Days later, still frustrated about not seeing any Menehune, I sit down to write this story. Inexplicably, my computer is completely dead and I’m forced to soak up Hawaii instead. I swim, do a stand-up paddleboard lesson, and partake in a sunset yoga class by the ocean, instead of working. I remain baffled by this technological glitch until I remember those little red men. Back home in Brisbane my computer works beautifully. Maybe the Menehune found me after all.
The Global Goddess travelled as a guest of Hawaii Tourism. To book your own escape go to http://www.gohawaii.com/au; stay on the Big Island at The Sheraton Kona http://www.sheratonkeauhou.com; and take a retreat at Lokahi Garden Sanctuary http://www.lokahigardensanctuary.com
I’M running late for a date with Passion. I arrive in Hawaii early morning after an overnight night flight from Brisbane, clutching all the usual clichés: a suitcase, welcome lei, and the remnants of the previous evening’s airline meal attached to my dress. My travelling companion dives straight into Oahu, literally, and is off for a learn-to-surf lesson. Me, I prefer to let Hawaii wash gently over my jetlagged self, and wander down to Waikiki for a cold beer, a meal of mahi mahi and a feast of people watching. Sated, I sleep like the dead in readiness for my full island tour the next day, and my much-anticipated date with Passion.
It’s been 22 years since I’ve been to Hawaii, and my only memory is of Waikiki and the fact my ex-husband punctured the li-lo on which I intended to laze in its warm waters on a tree before we even got to the beach. So I’m desperate to see what’s around the next corner. I join a tour which will spend all day weaving from Waikiki through a snapshot of suburbia, to sugar cane fields, past beaches, through valleys, onto ancient Hawaiian grounds and around waterfalls.
Incredibly, every tour on which I’ve ever been anywhere in the world serves up the same cluster of characters. The gregarious gay couple; the comfortably chubby married pair; the Russians in their Cold War swim wear range; the loud Americans and softly-spoken Canadians; the Bintang bogan with his attractive Asian wife in grossly inappropriate high heels; and the single Australian woman…who happens to be me.
While I self-indulgently imagine the rest of the tour tries to unravel my mystery – I do like to apply a Mona Lisa smile along with my sunscreen – I watch Oahu unfurl before me and secretly count down the hours until I can meet Passion. At this stage I should reveal I don’t know whether Passion is a man, a woman or a concept. In the meantime Maurice, our tour guide who grew up in Hawaii in the late 60s, shares Oahu’s secrets. We pass the Baskin Robbins ice-cream shop where Barack Obama worked his first job and learn that Elizabeth Taylor once lived over near the North Shore. There’s also a smorgasbord of film and television locations, including the house from the opening scene of Fantasy Island where the pint-sized Tattoo famously shouts “The plane, the plane!” as well as the giant green hills of the mythical Jurassic Park.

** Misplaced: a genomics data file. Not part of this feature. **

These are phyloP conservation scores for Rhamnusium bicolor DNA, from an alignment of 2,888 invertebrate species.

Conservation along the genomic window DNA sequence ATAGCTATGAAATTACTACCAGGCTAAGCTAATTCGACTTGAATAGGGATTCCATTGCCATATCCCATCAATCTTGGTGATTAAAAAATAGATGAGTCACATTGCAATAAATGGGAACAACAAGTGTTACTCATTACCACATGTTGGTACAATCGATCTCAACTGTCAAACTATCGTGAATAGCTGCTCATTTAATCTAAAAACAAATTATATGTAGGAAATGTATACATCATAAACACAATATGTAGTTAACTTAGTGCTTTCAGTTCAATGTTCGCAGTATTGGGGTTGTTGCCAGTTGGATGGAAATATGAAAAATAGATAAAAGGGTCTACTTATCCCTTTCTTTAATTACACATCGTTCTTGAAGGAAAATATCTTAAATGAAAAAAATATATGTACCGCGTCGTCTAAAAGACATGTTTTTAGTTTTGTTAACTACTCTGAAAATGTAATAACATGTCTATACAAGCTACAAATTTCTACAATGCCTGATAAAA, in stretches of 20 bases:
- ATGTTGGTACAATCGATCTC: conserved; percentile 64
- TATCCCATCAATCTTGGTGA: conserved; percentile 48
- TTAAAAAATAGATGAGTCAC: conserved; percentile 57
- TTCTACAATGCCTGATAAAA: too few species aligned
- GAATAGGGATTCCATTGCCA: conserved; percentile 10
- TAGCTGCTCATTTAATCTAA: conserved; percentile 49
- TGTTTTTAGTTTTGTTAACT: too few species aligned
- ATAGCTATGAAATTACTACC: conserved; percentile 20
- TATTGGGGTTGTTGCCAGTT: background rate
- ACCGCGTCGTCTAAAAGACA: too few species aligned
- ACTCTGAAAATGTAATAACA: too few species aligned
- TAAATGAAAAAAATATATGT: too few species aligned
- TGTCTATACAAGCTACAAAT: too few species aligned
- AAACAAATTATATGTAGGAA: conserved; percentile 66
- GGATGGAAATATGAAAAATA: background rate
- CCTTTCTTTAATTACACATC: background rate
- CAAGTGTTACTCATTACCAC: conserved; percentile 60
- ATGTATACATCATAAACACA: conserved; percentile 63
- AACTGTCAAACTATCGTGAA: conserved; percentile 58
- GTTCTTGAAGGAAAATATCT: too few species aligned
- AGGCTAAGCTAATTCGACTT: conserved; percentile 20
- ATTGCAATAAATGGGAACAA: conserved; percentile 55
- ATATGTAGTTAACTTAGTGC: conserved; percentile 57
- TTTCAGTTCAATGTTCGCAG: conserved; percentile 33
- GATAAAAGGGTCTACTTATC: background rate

But what piques my interest most is the tale of a particular house, high on the hills, one that Elvis Presley wanted to buy. Despite repeated and insanely high offers, the owner refused to sell to the King of Rock, instead inviting Elvis to holiday there whenever he wanted. Elvis took him up on the offer and the pair became firm friends. I spend the rest of the tour fantasising about Elvis turning up on the doorstep of my quaint tin and timber Queenslander cottage back home in Brisbane, which is similar to a Hawaiian beach shack, and daydreaming about that hunka hunka burning love. And several other nice Hawaiian boys I find along the way. Yes, while the rest of the tour is on the beach collecting shells, I’m starting my own collection…
I’m snapped out of my lustful thoughts when I arrive back at the hotel, late for my date with Passion. I rapidly shower, and rush downstairs to the bar where I learn that Passion is yet to arrive, the irony of which is not lost on me as I drink a Longboard Lager. It’s not till dinner is almost finished that I finally meet Passion, a beautiful woman who rushes up to our table and enthusiastically orders dessert while chatting with gusto about her day. It turns out Passion is the Marketing and Communications Manager of The Modern Honolulu in which I am staying and says her grandmother picked her name from an old Troy Donahue movie. “It wasn’t the easiest name growing up, but I grew into it,” she laughs.
And it gets even better. Just before we depart, we also meet another staffer, Patience, who also carries all the characteristics of her lovely moniker. At this stage I ask Passion whether she will bestow on me a Hawaiian name, one which will carry me through the rest of my journey through this incredible land. She knows nothing about me, apart from the fact I’m an Australian journalist, but looks at me knowingly, and says: “My intuition tells me that you are Healani, which means heavenly haze.” I laugh out loud. Yes, The Global Goddess has well and truly arrived in Hawaii. And Elvis is definitely not dead.
The Global Goddess travelled as a guest of Hawaii Tourism. To book your own escape go to http://www.gohawaii.com/au; stay at The Modern Honolulu http://www.themodernhonolulu; and to see more of Oahu take a Discover Hawaii Tour http://www.discoverhawaiitours.com